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The ‘Fontan circulation' has evolved to include a variety of surgical procedures designed to overcome the absence of two distinct ventricular chambers.1 w1–w3 Inherent to this circulation is chronic elevation of right atrial and vena caval pressure, and absence of a dedicated power source to serve the pulmonary circulation, making low pulmonary vascular resistance and optimal systemic ventricular function the essential ingredients of a successful Fontan circulation.2 Originally designed for the single left ventricle, modifications to the original atriopulmonary connections extended repairs to complex ventricular anatomy, and are now most commonly performed for single right ventricular anatomy associated with hypoplastic left heart syndrome. Together with improved perioperative management, creation of the Fontan circulation in two stages (superior cavopulmonary anastomosis followed by later Fontan completionw4), and performance of Fontan procedures at a younger age, have led to reduced operative mortality associated with the Fontan procedure of ≤5% (compared with 15–30% in earlier decades); survival at 20 years is presently 85%.3 w5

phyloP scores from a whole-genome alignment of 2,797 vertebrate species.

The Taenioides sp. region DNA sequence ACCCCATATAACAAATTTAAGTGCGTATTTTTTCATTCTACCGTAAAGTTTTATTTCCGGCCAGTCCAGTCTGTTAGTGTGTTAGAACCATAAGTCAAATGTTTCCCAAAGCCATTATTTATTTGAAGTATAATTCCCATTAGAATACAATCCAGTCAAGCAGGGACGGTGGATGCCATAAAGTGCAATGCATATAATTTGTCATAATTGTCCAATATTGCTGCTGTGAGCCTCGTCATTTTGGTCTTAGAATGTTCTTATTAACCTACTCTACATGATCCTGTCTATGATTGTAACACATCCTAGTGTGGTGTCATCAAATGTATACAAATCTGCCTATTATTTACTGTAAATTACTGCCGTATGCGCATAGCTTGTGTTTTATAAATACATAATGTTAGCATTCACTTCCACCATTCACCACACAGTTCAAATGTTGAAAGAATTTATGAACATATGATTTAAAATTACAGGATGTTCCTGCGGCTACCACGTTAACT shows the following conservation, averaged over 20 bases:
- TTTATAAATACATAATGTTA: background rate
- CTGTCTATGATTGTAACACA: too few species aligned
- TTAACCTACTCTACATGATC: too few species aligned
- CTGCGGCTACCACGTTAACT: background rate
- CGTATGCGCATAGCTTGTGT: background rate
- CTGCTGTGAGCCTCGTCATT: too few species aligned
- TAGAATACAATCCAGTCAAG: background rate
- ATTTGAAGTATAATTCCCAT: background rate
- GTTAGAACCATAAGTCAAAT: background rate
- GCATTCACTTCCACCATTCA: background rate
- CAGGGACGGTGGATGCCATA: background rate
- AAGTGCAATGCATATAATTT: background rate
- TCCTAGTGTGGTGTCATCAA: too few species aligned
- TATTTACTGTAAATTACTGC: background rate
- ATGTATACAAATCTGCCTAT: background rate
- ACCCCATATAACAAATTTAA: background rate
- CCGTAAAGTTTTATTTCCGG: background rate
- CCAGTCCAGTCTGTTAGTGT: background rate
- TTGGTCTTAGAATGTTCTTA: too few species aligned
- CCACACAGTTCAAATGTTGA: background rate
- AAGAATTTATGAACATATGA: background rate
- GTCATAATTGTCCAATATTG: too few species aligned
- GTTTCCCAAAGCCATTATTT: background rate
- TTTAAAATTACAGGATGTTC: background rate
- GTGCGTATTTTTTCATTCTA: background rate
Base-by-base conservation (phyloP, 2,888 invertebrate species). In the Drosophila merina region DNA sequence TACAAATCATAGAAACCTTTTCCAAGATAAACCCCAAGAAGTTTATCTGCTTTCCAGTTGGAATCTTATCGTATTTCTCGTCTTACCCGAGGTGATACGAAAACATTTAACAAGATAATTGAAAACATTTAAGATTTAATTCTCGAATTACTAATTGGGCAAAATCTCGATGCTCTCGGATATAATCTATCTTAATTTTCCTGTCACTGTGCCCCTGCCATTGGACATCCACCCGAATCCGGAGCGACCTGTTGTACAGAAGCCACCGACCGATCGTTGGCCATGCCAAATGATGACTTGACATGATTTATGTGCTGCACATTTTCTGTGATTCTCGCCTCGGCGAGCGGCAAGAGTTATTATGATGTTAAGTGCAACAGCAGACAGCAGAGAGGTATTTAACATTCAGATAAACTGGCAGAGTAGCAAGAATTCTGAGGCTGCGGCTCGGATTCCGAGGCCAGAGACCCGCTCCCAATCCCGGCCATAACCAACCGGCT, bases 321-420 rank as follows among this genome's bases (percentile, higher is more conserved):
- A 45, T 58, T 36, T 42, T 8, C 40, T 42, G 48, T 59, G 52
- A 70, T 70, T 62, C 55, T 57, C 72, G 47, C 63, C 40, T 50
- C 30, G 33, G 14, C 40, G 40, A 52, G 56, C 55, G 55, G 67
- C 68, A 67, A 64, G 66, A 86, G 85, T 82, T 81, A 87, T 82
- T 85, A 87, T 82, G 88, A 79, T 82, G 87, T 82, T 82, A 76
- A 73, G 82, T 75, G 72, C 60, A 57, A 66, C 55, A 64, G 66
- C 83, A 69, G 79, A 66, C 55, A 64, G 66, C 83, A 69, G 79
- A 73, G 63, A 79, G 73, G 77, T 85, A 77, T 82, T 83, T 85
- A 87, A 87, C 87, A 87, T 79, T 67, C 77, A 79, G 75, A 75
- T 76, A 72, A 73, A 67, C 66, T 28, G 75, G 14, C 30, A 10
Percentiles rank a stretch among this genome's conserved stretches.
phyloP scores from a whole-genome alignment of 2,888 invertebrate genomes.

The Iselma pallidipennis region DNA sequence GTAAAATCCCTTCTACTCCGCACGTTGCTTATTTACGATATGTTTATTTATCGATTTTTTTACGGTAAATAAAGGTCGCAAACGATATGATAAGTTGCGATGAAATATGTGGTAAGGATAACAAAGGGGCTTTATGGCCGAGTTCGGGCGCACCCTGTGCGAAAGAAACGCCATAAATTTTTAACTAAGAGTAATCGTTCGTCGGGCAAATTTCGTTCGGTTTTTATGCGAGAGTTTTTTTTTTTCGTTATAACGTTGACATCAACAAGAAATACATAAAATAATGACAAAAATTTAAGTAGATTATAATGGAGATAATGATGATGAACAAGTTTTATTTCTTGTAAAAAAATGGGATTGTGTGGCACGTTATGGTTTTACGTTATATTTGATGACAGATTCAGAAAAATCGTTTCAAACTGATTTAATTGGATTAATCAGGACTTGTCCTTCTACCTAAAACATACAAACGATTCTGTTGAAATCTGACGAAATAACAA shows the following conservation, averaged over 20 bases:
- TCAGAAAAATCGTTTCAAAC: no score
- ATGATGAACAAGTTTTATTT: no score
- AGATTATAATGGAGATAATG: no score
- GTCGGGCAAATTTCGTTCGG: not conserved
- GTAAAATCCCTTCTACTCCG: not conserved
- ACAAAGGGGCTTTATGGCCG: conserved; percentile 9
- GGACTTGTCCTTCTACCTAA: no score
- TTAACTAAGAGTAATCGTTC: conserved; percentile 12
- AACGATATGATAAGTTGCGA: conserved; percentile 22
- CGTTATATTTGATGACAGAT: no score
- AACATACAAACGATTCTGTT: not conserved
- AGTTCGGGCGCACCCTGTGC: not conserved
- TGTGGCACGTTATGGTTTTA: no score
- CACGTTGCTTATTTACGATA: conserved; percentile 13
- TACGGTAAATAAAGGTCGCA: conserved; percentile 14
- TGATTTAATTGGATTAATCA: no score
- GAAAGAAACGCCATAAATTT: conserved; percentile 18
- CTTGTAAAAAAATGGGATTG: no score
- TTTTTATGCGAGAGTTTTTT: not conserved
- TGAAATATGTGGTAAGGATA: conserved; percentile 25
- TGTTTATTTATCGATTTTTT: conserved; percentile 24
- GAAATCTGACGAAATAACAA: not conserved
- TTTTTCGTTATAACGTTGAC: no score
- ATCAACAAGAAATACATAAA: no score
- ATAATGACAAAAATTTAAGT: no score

Over the last two decades, the initial survivors of the atriopulmonary Fontan repairs have reached adulthood, bringing a multiplicity of haemodynamic complications and sequelae of their abnormal circulatory status. The atriopulmonary connection is now obsolete as a surgical option, and the current surviving adults with this circulation do not reflect contemporary Fontan outcomes. Nonetheless, their attendant compendium …
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